Could Dairy Fat be Good for your Heart?
You may have heard that eating low-fat dairy foods is healthier for your heart than full-fat dairy.
Dairy foods are those that are made from milk, including cheese, ice cream and yogurt.
Some studies have shown that eating low-fat dairy foods reduces the risk of stroke
and high blood pressure. In a recent article in the Journal of the American Heart
Association, however, MESA author Marcia C. de Oliveira Otto’s study shows that
full-fat dairy foods may not be as harmful as were once thought.
Dr. Otto looked at three different substances in the blood called biomarkers
to see if any were related to eating full-fat dairy foods.
Her team found one specific acid that best reflected eating these foods in 2,837 MESA participants.
Her team then compared risk for heart disease among participants with different levels
of this acid in blood.
The results were surprising. The risk of heart disease among those with the highest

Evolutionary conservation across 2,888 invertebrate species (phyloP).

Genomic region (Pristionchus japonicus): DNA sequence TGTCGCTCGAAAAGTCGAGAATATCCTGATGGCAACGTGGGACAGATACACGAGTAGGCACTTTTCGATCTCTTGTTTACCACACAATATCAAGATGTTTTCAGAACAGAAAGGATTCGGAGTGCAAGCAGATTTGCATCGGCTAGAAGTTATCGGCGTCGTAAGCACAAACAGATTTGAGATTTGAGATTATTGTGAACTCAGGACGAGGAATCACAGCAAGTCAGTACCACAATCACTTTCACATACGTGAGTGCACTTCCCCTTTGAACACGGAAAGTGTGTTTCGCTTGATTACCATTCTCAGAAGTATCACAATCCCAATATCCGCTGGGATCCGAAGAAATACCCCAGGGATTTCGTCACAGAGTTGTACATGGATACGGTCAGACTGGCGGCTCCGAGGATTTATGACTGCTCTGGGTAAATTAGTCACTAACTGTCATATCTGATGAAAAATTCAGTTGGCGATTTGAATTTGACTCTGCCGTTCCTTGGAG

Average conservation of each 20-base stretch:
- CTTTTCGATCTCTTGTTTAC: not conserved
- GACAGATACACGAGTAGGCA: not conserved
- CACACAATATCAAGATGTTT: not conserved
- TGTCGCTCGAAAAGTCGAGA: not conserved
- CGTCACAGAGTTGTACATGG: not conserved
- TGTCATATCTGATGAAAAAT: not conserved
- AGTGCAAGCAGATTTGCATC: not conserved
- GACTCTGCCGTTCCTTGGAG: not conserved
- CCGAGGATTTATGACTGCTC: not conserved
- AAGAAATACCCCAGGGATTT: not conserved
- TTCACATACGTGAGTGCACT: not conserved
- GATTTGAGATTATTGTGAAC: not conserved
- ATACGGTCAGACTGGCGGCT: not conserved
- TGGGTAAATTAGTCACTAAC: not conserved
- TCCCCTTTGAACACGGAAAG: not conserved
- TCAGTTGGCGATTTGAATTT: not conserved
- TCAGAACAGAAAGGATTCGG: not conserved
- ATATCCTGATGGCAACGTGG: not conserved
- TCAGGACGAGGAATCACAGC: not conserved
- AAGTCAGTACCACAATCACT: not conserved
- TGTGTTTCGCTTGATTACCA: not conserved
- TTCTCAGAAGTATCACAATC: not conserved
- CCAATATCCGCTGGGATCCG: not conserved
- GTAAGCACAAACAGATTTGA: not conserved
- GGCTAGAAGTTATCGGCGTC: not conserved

levels of this acid was 26% lower compared to those with lower levels. In other words,
participants eating more foods with dairy fat (cheese, whole milk and whole-fat yogurt)
were at lower risk of heart disease compared to those eating less of these foods.
This was true for both men and women, and for all racial and ethnic groups.
These results were similar to prior studies that showed eating more whole fat dairy
foods, especially cheese and yogurt, may be good for cardiovascular and metabolic health.
This paper is one piece of a complicated puzzle of how diet and disease relate.
This study shows the need for more studies on dairy, its fat and heart disease.
It may also have effects on future dietary recommendations, especially those at risk of heart disease.